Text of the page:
Canning Jar Oatmeal

I have this most awesome of friends, Andrea Parrish, who has a blogging itch she would like to scratch, but not the time to dedicate to a full time blog (probably because she has a day job and several personal businesses.) So I have invited her to post here when inspiration strikes her. With her being a bicycle commuter, whole/slow/natural food advocate, entrepreneur and brilliantly creative type gal, I feel she will fit right in at Nearly Wild Life. This is her first (of hopefully many) guest posts!

Canning Jar Oatmeal

Lately I have been seeing little containers of oatmeal pop up at my favorite coffee shops, and while they are certainly handy when I am out and about, I knew that they were expensive, and it was difficult to track exactly the calorie / nutrient contents, even with best estimations (I tend to buy small-producer products, which do not necessarily have nutrition labeling on them). I had tried at previous jobs to keep a bag of oatmeal in my desk for mornings where I needed breakfast, but those bags always seemed to sit unused, no matter how good my intentions were; finding a bowl and microwaving was too much for my sleepy-hungry brain when there were breakfast sandwiches and muffins just a few steps away.

Canning Jars To The Rescue

I was talking this over with Peter, my husband, one night, and said “if only I could find a re-usable container of some kind that could hold boiling water, and be easily sealed for the bike ride to work, and…”. Pete laughed and handed me one of the dozens of empty canning jars we had sitting in our storage room. The containers are sturdy, can easily hold up to boiling water, seal easily, and as a bonus, look pretty awesome. It took a bit of tweaking, but I’ve found a base recipe that works well, and with 10 minutes of work, I can make a dozen or so jars to give me a tasty, fast breakfast that I can make anytime at work. As a bonus, it doesn’t go bad if I forget about it in my bag, either, which I admit has happened more than a few times.

Canning Jar Oatmeal Recipe

Canning Jar Oatmeal
I tend to weigh out my ingredients, because I’m terrible at actually keeping around measuring cups, and it makes nutritional analysis easier. I’ve done the conversion to volume measurements, but they are not perfect. With this oatmeal, though, perfect is entirely up to you, since oatmeal is pretty darn tough to mess up.

  • 2.5 oz (3/4 cup) quick-cooking oats
  • .5 oz (1 Tablespoon) flax seeds or nuts
  • .5 oz (1 Tablespoon) brown sugar
  • 1 oz (1/4 cup) dried fruit – I generally use cranberries or cherries, but any dried fruit will work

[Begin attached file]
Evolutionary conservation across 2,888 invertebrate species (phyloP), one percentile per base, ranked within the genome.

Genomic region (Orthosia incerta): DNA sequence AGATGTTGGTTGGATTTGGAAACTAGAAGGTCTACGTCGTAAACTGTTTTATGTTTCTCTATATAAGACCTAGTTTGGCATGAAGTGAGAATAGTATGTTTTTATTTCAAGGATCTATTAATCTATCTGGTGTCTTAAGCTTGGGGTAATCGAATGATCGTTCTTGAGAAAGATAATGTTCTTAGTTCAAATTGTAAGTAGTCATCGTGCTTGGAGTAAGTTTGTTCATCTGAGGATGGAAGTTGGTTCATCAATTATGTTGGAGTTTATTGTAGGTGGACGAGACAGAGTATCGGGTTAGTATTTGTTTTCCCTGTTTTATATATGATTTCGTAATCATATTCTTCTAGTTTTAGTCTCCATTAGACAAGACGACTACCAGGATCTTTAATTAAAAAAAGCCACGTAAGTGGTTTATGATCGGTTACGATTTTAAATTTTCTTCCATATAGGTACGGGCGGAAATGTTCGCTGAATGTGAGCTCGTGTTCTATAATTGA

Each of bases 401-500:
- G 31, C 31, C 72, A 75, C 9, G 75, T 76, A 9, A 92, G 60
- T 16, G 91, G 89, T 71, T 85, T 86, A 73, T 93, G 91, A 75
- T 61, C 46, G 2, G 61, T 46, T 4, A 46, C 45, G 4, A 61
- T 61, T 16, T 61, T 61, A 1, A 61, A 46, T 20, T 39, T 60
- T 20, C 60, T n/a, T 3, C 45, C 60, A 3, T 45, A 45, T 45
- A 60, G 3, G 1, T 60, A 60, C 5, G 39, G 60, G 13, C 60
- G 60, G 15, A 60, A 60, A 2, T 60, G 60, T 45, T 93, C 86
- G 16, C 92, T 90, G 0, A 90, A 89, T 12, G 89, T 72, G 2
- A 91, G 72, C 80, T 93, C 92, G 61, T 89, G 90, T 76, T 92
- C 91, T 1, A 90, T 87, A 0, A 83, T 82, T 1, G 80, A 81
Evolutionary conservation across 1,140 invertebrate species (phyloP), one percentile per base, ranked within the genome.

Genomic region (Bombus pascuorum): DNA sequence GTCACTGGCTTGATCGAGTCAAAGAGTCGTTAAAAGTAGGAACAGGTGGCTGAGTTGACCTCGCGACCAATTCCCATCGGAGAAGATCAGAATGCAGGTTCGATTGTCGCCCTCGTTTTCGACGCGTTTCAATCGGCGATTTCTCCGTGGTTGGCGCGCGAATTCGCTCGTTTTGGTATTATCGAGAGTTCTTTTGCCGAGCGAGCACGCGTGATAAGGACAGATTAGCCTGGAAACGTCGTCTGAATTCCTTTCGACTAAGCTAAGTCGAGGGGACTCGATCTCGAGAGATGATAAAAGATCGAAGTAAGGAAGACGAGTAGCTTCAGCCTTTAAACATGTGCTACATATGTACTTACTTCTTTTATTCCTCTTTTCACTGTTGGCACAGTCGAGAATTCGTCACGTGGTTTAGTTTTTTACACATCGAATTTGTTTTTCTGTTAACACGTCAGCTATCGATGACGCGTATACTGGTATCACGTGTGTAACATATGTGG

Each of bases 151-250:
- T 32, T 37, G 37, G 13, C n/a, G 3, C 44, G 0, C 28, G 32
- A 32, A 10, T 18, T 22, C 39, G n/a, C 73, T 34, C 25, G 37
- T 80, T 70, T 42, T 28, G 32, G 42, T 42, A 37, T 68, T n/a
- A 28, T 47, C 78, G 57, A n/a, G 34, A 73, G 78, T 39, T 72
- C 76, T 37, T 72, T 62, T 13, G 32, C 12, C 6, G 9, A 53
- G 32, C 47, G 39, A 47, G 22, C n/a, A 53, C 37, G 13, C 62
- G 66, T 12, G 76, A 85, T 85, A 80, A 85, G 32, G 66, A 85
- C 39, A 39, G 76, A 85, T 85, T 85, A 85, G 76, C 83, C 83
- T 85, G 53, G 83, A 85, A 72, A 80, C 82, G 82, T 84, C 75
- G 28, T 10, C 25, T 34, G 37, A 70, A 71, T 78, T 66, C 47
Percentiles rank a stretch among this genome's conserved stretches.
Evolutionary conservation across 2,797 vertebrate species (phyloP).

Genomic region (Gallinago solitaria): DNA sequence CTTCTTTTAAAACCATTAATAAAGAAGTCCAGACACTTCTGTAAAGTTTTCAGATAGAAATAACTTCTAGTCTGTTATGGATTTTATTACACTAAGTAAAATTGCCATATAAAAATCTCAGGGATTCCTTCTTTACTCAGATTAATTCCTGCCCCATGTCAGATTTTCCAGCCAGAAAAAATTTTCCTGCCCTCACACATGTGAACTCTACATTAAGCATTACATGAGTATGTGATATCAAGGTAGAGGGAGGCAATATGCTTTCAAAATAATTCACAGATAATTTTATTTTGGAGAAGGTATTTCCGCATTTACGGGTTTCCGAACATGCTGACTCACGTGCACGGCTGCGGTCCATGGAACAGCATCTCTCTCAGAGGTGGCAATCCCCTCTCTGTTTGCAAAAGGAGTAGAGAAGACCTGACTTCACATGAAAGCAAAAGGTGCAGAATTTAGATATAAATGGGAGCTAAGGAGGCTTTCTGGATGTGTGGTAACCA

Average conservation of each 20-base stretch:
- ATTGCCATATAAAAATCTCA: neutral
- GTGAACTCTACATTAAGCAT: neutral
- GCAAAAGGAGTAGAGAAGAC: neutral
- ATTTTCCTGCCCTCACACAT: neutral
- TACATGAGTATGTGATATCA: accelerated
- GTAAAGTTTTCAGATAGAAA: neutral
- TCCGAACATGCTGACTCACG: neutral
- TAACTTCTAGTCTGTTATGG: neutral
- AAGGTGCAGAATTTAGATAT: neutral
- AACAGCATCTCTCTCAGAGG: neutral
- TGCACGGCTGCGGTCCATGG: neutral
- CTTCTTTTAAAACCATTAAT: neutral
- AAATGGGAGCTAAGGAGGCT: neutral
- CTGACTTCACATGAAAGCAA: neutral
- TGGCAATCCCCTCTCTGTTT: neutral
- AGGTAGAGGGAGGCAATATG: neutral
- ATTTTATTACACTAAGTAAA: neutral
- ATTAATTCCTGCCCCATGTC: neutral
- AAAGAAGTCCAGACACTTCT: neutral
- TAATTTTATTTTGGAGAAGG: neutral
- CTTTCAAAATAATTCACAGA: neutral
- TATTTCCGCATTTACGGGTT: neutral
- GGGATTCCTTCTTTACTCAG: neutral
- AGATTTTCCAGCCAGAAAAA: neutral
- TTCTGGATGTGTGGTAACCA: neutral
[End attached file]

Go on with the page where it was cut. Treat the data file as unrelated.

Layer in a canning jar. Shake just before making, and add about 1 1/4 to 1 1/2 cups boiling or very hot water (just until the oats are covered). Screw on the lid, shake again, and let sit for 3-5 minutes. Carefully remove lid and eat!

I’m also experimenting with adding powdered milk, different types of nuts, and other types of quick-cooking whole grains to this mixture. The great thing is, it’s really tough to mess up oatmeal, so you can throw just about anything in.

Cost Breakdown

Single-serve container of fruit-and-nut oatmeal at the coffee shop: $4
Organic Oats: $1 per pound / $0.063 per ounce / $0.16 per serving
Organic Flax Seeds: $2 per pound / $0.12 per ounce / $0.06 per serving
Organic Brown Sugar: $5.39 24 oz / $0.22 per ounce / $0.11 per serving
Dried Cranberries: $11 48 oz / $0.23 per ounce and serving
Total Cost: $0.56 per serving
Canning jars generally run about $1 each, though the cost can be spread over the many, many, many washings and re-uses.

Nutritional Analysis

This analysis is for oatmeal with flax seeds and dried cranberries. As always, these are approximate and for the ingredients I use – yours might be different.

  • Calories: 416 (or about 26 minutes of biking :) )
  • Calories from Fat: 99
  • Total Fat: 11 g
  • Saturated Fat: 1.3 g
  • Cholesterol: 0 g
  • Sodium: 13 mg
  • Carbohydrates: 69.7 g
  • Fiber: 12.6 g
  • Sugars: 15.8 g
  • Protein: 12.2 g
  • Calcium: 9%
  • Vitamin C: 6%
  • Iron: 22%

So in the end, making my own ended up saving me around $3.44 per serving, and the fact it is a re-usable container, rather than a disposable one doesn’t hurt. These things also keep for a very long time, so I’ve put a few in my desk drawer for those days I forget lunch or manage to leave my backpack with breakfast and lunch at home.

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